As such, markedly high TH responses without similarly elevated TO responses during typhoid encephalopathy may reflect previous exposure and prominent anamnestic responses to Salmonella
Other factors that were associated with encephalopathy in this retrospective study were likely a reflection of the increased severity of disease in encephalopathic patients. Severe dehydration was independently associated with encephalopathy, and it may be related to decreased oral intake in the confused patient, a marker of more severe disease and higher insensible losses resulting in circulatory compromise or alternatively, a direct cause of encephalopathy. Of note, we did not find an association with hyper- or hyponatremia and encephalopathy. Similarly, the low oxygen saturation and high respiratory rate found to be associated with encephalopathy on univariate analysis may be related to a compromised airway in patients with altered mental status, capillary leak in early sepsis, or pneumonia.10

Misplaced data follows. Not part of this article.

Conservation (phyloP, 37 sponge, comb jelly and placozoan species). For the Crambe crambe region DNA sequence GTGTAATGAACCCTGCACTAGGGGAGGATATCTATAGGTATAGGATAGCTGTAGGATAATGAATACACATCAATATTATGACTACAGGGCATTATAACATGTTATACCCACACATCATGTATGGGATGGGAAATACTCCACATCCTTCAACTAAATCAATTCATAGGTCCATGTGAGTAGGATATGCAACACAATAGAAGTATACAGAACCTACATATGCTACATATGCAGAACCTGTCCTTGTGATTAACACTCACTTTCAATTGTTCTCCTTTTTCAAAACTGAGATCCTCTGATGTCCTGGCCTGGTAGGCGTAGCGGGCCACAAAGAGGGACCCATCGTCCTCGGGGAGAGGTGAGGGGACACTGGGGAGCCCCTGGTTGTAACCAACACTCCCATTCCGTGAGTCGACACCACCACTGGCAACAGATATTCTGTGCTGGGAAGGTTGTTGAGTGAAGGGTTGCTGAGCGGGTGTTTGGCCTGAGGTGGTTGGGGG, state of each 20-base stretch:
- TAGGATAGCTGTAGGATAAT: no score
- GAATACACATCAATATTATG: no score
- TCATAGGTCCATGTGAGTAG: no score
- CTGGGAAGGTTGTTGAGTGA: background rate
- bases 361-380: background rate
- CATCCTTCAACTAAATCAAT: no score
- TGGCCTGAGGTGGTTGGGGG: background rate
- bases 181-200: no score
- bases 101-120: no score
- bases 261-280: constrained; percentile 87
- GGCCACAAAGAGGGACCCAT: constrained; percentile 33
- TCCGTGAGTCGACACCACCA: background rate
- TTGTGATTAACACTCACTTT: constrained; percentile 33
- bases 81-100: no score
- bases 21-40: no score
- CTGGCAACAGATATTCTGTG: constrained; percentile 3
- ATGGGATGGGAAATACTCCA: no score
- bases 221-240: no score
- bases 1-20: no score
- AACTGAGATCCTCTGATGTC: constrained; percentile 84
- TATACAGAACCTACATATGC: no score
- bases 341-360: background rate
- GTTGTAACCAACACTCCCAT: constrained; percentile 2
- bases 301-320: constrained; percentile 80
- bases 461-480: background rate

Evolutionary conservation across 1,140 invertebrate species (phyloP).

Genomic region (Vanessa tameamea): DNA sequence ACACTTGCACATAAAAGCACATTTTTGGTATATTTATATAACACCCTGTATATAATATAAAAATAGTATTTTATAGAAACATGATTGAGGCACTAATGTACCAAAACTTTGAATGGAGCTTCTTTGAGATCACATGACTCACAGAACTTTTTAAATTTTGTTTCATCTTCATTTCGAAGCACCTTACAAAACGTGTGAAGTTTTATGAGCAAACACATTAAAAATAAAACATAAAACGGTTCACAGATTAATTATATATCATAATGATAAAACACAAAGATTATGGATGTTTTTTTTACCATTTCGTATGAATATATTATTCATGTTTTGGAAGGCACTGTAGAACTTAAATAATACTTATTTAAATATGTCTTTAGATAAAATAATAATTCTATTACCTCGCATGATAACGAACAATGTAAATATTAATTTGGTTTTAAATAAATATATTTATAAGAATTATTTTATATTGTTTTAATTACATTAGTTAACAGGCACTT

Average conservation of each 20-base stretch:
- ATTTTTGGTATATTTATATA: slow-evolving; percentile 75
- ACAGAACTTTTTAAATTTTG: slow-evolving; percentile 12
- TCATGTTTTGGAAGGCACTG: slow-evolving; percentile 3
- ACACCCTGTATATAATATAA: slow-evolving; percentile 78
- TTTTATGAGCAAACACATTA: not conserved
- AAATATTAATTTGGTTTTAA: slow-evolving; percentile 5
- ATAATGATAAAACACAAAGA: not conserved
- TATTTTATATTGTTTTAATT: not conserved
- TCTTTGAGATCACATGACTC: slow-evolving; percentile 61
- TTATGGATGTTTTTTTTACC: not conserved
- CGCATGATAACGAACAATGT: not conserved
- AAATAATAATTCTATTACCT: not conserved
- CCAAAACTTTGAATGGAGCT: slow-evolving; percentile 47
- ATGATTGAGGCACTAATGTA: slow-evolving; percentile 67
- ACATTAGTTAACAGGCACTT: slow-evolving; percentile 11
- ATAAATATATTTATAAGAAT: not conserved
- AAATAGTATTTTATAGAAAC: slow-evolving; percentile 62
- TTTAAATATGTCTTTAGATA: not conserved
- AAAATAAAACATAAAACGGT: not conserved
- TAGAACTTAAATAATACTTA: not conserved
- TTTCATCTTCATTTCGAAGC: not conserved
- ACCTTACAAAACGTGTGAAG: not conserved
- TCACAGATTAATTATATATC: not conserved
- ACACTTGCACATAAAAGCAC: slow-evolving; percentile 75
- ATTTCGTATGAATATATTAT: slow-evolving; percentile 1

Leucopenia and thrombocytopenia were also associated with encephalopathy in our analysis, perhaps again reflecting the severity of disease or the effect of Salmonella
Typhi infection on bone marrow progenitor cells.27
Typhoid encephalopathy is thought to occur in the third week of illness,5
although it is now rare for individuals to remain untreated for this duration. In our study, the median duration of fever did not differ significantly between those patients with (5 days) and without (7 days) encephalopathy. This finding is consistent with a previous report from Indonesia that showed that patients with encephalopathy presented with 7–9 days of symptoms.13